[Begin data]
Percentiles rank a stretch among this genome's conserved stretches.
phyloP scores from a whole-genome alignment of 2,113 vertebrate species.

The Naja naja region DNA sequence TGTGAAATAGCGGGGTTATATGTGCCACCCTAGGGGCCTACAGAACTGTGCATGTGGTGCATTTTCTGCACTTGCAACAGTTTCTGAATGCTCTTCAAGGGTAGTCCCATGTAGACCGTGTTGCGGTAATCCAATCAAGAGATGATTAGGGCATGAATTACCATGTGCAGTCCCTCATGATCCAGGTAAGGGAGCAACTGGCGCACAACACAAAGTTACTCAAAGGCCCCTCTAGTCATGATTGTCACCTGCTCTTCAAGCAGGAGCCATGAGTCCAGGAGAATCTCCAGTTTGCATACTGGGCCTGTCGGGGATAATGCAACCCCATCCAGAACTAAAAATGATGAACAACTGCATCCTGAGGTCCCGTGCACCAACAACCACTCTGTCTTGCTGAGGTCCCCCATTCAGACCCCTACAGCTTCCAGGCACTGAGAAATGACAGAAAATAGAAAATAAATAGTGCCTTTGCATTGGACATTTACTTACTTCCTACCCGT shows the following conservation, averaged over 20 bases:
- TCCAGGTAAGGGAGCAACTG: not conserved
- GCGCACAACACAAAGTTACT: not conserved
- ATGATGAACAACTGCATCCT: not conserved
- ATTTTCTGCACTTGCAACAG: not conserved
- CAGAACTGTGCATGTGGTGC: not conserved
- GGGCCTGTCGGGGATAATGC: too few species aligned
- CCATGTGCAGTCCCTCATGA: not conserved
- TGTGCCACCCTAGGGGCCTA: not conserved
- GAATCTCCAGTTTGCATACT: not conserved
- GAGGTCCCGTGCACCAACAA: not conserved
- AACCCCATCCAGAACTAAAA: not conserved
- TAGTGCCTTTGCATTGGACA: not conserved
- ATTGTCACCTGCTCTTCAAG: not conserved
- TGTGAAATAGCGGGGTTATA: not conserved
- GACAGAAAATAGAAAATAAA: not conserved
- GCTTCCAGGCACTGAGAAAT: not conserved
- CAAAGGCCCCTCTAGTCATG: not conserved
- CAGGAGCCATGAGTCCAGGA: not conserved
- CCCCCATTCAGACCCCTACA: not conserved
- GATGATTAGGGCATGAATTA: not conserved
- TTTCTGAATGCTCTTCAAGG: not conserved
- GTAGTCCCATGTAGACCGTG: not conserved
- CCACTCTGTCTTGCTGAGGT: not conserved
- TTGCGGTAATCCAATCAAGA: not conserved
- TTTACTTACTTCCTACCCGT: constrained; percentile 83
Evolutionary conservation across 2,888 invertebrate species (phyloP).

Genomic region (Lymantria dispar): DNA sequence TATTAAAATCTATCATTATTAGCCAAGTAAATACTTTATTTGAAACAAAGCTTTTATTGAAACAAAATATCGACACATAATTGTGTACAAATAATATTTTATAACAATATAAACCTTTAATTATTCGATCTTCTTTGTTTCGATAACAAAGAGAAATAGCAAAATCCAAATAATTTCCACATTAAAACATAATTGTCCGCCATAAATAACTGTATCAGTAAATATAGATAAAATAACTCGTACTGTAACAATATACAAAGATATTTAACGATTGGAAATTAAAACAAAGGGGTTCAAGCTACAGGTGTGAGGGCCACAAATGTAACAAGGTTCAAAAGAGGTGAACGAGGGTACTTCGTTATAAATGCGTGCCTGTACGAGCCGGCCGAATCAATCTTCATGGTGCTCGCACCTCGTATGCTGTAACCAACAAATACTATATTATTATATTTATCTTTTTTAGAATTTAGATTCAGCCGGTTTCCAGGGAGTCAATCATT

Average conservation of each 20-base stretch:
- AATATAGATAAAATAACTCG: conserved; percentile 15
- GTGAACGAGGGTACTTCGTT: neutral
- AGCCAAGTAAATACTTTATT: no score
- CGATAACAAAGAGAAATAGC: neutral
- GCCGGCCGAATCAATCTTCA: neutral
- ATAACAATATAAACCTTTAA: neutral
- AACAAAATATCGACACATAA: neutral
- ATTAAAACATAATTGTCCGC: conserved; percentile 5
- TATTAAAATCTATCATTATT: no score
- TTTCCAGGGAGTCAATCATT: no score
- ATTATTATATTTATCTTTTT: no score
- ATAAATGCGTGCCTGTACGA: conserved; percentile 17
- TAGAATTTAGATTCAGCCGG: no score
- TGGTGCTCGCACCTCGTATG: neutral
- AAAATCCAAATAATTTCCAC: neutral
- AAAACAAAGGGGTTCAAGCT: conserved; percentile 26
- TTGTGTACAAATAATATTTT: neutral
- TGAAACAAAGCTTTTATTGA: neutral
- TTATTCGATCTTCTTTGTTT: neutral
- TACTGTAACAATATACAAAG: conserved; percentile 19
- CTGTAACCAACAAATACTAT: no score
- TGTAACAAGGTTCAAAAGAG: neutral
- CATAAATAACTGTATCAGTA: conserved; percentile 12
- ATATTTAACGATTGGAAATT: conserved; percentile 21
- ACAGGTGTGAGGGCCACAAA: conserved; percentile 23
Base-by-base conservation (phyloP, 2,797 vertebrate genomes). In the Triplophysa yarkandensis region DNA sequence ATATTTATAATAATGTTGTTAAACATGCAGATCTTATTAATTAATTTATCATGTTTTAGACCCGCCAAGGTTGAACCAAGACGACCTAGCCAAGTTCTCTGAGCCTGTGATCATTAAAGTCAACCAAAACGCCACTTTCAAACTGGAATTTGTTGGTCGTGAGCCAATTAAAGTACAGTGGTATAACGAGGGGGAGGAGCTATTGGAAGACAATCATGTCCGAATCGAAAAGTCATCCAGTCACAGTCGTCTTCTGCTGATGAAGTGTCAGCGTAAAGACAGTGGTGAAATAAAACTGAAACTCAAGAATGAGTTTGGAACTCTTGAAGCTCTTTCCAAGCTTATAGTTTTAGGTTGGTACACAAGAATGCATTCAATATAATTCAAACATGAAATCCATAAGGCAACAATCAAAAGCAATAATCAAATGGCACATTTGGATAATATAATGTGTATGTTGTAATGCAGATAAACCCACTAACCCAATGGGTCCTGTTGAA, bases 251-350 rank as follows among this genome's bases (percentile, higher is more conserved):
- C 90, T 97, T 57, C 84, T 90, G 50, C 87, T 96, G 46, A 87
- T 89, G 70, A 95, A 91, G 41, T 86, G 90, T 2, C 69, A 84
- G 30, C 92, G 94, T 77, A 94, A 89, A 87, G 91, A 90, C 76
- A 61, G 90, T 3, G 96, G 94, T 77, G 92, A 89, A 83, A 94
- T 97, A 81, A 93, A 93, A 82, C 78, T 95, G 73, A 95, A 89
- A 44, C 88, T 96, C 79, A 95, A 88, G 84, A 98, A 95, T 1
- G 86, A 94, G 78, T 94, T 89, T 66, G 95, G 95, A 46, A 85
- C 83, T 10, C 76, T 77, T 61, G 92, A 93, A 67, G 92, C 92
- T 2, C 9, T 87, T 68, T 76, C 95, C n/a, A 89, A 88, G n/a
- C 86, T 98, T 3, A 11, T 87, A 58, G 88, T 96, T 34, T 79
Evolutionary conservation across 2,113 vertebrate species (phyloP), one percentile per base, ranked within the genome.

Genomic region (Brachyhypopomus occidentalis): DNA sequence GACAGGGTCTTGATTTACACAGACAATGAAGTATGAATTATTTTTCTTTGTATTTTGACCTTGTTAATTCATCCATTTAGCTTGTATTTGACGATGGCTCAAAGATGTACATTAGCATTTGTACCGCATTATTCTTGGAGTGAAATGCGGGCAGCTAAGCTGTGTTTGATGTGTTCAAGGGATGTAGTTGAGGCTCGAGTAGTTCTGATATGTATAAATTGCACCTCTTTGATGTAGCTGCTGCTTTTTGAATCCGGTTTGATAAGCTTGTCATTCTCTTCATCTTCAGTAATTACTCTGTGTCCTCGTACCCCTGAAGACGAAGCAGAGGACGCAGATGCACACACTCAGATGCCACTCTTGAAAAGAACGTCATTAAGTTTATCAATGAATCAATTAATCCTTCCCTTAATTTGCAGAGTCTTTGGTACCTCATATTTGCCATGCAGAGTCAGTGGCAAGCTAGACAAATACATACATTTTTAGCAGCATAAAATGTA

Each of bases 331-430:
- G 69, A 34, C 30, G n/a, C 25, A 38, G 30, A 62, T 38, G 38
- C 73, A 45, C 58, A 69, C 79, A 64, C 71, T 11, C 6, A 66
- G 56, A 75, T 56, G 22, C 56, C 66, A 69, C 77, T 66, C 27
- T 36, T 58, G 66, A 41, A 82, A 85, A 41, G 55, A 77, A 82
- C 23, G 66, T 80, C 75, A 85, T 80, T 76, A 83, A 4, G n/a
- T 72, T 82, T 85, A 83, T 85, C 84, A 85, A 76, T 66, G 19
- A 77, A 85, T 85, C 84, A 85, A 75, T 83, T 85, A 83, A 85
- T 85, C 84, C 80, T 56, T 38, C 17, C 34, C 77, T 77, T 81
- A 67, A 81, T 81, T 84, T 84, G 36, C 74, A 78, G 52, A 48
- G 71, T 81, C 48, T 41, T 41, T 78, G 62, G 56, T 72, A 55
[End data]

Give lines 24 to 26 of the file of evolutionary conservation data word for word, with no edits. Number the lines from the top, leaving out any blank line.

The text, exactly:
- TTTCTGAATGCTCTTCAAGG: not conserved
- GTAGTCCCATGTAGACCGTG: not conserved
- CCACTCTGTCTTGCTGAGGT: not conserved